Total duration: 2 hours and 15 minutes.

  • Materials Science
  • Physics
  • Physics and Philosophy 
  • Engineering Science
PAT (Physics Admissions Test).PAT: 

Hybrid test, online questions and paper booklet questions.

  • Questions cover subject matter comparable to GCSE and A level syllabus ( or equivalent)  in Mathematics and Physics. 

Duration: 2 hours.

  • Modern Languages 
  • Modern Languages and Linguistics 
  • Philosophy and Modern Languages 
MLAT (Modern Languages Admissions Test).MLAT: 

1. Computer-based test.

  • 10 sections in total and those required depend on the applied course.
  • 8 language sections (course dependent, pick the one suitable for your course): Czech, French, German, Italian, Modern Greek, Portuguese, Russian and Spanish.

2. Additional Sections:

  • Language Aptitude Test (LAT) for new language learners or Russian applicants.
  • Philosophy test for Philosophy and Modern Languages applicants.

Language Sections Duration: 30 minutes each.

Philosophy Section Duration: 60 minutes.

  • Music
Music Performance Test.You will be required to email a 5-minute continuous video of a musical performance on your chosen instrument/voice.
  • Philosophy and Theology
Philosophy Test.Philosophy Test:

  • Computer-based.
  • Comprehension exercise. 
  • Short essay or structured question.
  • Tests your philosophical reasoning ability. 
  • Not required to have studied philosophy beforehand.

Duration: 60 minutes.

  • Philosophy, Politics and Economics (PPE)
  • Psychology (Experimental)
  • Psychology, Philosophy and Linguistics
  • Human Sciences
  • Economics and Management
TSA (Thinking Skills Assessment).TSA:

Paper-based test, 2 sections:

1. Section 1 (90 minutes): 

  • Multiple-choice questions.
  • Assess problem-solving skills, numerical reasoning, critical thinking, understanding and reasoning with arguments.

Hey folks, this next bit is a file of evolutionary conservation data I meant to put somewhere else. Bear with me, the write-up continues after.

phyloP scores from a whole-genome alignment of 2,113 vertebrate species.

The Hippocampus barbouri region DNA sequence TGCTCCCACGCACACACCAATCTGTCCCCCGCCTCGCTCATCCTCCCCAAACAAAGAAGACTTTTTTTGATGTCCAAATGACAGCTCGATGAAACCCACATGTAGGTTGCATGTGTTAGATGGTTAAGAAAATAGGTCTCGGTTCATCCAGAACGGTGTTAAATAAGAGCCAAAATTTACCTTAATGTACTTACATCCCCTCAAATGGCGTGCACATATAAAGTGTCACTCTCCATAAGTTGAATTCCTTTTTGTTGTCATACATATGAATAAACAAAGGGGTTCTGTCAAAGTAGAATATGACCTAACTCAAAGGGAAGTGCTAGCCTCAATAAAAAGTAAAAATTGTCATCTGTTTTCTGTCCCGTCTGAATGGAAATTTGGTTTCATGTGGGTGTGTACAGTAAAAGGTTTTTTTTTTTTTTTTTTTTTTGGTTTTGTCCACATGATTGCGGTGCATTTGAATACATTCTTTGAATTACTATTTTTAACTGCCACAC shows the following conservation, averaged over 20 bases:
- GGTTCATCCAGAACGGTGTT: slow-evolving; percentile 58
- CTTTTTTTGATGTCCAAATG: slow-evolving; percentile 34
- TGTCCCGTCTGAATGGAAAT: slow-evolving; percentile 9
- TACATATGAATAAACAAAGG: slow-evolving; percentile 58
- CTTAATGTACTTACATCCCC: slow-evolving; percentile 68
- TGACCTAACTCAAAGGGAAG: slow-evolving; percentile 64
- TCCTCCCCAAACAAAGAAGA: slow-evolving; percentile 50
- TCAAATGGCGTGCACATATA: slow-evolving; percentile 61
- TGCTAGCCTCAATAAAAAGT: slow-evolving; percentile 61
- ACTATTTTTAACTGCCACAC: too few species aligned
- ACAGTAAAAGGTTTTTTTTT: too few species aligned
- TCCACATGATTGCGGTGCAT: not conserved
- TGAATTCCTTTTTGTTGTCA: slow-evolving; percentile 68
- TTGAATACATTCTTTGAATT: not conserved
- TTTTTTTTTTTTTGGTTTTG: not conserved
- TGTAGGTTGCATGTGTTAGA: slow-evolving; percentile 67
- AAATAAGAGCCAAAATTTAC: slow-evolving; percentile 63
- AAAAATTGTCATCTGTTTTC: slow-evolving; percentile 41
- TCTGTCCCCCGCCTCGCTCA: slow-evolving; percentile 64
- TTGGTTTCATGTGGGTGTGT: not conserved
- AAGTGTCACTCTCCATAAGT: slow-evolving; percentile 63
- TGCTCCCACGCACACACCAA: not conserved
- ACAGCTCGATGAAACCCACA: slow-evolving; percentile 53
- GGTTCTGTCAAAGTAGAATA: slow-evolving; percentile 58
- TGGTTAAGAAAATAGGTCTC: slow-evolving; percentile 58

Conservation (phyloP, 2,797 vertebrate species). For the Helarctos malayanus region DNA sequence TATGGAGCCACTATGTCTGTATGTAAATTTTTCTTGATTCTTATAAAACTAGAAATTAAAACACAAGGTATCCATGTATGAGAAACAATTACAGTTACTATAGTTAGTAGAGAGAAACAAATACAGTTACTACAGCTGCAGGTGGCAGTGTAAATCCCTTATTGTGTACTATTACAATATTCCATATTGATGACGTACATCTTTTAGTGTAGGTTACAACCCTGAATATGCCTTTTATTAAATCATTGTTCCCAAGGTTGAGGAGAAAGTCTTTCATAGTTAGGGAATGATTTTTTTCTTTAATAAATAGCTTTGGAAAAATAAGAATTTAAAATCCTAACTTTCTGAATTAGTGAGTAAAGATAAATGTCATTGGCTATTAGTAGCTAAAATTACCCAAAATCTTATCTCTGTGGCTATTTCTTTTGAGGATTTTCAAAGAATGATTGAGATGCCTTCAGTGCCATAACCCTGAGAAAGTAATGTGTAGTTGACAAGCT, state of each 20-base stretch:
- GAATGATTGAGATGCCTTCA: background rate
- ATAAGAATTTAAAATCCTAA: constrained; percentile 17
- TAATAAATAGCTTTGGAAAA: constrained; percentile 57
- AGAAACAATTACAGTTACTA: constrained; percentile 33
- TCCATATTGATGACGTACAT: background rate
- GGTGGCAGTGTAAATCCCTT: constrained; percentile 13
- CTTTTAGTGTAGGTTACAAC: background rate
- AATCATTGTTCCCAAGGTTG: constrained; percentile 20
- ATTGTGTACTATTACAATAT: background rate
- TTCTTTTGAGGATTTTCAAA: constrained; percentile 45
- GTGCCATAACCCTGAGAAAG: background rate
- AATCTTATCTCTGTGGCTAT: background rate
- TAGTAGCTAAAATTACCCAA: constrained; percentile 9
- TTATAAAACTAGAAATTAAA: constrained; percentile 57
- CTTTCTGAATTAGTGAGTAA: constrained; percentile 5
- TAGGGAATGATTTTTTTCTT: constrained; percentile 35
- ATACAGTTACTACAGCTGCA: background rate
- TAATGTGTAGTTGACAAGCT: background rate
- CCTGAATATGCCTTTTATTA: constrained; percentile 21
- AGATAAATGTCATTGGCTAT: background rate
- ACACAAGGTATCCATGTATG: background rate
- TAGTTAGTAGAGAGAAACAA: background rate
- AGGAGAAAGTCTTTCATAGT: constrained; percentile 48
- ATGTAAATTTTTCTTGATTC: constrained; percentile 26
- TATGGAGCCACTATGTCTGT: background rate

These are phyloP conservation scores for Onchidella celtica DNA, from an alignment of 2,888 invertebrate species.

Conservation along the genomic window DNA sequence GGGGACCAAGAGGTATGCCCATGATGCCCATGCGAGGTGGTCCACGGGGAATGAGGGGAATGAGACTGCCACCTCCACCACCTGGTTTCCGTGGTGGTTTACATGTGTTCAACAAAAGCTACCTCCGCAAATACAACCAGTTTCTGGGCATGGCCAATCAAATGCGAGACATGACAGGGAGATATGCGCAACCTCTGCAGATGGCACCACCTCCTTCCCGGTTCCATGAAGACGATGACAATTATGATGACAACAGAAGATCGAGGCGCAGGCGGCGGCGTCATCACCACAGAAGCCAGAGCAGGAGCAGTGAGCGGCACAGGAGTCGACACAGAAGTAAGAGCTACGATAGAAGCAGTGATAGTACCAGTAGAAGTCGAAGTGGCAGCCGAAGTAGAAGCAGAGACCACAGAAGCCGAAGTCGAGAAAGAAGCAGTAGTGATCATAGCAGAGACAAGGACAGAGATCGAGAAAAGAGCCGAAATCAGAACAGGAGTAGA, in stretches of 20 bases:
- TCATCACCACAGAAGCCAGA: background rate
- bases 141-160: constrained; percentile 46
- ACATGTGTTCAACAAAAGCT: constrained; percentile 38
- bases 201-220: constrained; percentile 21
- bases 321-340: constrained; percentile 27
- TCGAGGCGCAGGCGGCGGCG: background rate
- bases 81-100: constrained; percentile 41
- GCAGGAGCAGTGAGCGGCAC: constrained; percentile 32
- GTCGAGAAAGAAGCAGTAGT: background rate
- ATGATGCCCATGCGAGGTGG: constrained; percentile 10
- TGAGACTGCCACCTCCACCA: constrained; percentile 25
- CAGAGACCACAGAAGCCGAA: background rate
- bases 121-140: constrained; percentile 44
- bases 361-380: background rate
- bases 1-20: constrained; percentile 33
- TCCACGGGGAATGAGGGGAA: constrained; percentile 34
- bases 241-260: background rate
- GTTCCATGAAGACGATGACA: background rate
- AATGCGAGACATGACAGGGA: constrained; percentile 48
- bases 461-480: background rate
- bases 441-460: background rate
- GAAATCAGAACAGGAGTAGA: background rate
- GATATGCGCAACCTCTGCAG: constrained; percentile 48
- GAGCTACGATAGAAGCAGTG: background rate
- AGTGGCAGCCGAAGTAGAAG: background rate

2. Section 2 (30 minutes):

  • Writing task from a choice of four questions.
  • Organise ideas concisely and coherently.
  • Convey thoughts effectively in writing.

Duration total: 2 hours.

Please also be aware that, depending on your chosen course, you may not be required to complete all sections of the admissions test, so make sure you check the full requirements of your course on Oxford’s course requirements.

6 tips for preparing for the Oxford admissions test

1. Find out which test is required and when before applying

Make sure you do thorough research into which test your course will require before you begin applying. Some courses, for example, History and Modern Languages, will require more than one admissions test. Similarly, some tests, like music, will not require registration, but most courses will require you to register for your admissions test before the deadline for the application for your course. 

Enrolment doesn’t happen automatically, and simply completing your UCAS application won’t sign you up for the test. You can’t enrol yourself; instead, you need to go through an authorised Cambridge Assessment Admissions Testing (CAAT) centre. This is usually your own school or college, but it could also be an approved open test centre. 

Make sure you are also aware of any registration deadlines. For Oxford Admissions tests, you must typically register in September (except for the LNAT). Tests can run from various cycles throughout the year. However, Oxford University will only accept October sessions for the CAT, GAT, MAT, HAT, MLAT, PAT, TSA, and Philosophy tests.

So, for example, in the 2024 cycle, you would register to take the CAT test between 1st-29th September, and you will sit the test either at your school/college or at a test centre on 19th October 2024. 

Find out if your school is authorised to be a test centre, and if not you can look here to find your nearest open test centre. As the LNAT is not an Oxford-specific test, their dates run slightly differently. For Oxford applications, you can usually register and book your LNAT between August and September and take your test by a deadline in October. 

Reach out to our Oxbridge admissions test experts today to be ahead of other applicants and be as prepared as you can for the process!

2. Have an ideal score in mind

Even though the scoring for each test can be slightly confusing, make sure you have an ideal score in mind. Make sure you research the scoring systems for the test/s you will be required to take. 

For example, LNAT scoring is out of 42, which includes the score of section A (multiple choice). The test centre does not mark the essay component (section B) but instead sends it to tutors at Oxford within your desired course. 

Even though Oxford University does not have a specific benchmark that they look for, the shortlisting average score for the 2021/22 cycle was 27.26 marks, and the offer average score was 28.34. Having an idea of what averages look like for shortlisting and offers for previous cycles can enable you to have your benchmark.

Whatever your ideal score is, The Profs can help you achieve it, contact our expert  admission test tutors today!